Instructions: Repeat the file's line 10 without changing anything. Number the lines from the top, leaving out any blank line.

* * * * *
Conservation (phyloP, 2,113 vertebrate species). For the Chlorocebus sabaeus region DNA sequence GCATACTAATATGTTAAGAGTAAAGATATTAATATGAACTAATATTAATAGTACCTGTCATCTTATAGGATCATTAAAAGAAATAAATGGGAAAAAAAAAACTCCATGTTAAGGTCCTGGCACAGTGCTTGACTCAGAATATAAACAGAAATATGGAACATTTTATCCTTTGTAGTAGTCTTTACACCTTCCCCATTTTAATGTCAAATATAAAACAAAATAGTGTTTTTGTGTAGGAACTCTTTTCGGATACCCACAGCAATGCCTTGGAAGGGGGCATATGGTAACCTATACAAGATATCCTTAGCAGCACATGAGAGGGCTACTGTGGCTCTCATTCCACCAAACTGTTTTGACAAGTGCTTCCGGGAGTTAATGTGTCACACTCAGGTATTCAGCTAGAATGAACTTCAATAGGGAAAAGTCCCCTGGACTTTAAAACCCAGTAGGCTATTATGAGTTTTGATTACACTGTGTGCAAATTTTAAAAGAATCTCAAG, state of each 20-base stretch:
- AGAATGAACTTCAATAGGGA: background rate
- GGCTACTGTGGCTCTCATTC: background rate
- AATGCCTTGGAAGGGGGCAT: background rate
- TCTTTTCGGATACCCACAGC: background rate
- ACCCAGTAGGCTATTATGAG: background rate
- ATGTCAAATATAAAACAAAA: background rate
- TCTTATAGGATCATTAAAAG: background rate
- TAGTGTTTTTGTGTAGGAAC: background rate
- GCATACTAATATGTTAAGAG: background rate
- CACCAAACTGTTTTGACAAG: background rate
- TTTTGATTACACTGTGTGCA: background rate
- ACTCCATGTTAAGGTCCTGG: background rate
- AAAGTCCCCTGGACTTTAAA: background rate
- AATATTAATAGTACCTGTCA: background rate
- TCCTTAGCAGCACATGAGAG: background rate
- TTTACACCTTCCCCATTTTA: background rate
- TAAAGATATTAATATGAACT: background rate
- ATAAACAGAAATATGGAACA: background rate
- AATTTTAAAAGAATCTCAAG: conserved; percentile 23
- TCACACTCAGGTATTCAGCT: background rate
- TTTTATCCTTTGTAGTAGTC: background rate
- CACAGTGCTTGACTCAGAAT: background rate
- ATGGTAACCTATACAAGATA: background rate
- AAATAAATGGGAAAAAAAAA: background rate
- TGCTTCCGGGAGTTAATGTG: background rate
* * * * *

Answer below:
- GCATACTAATATGTTAAGAG: background rate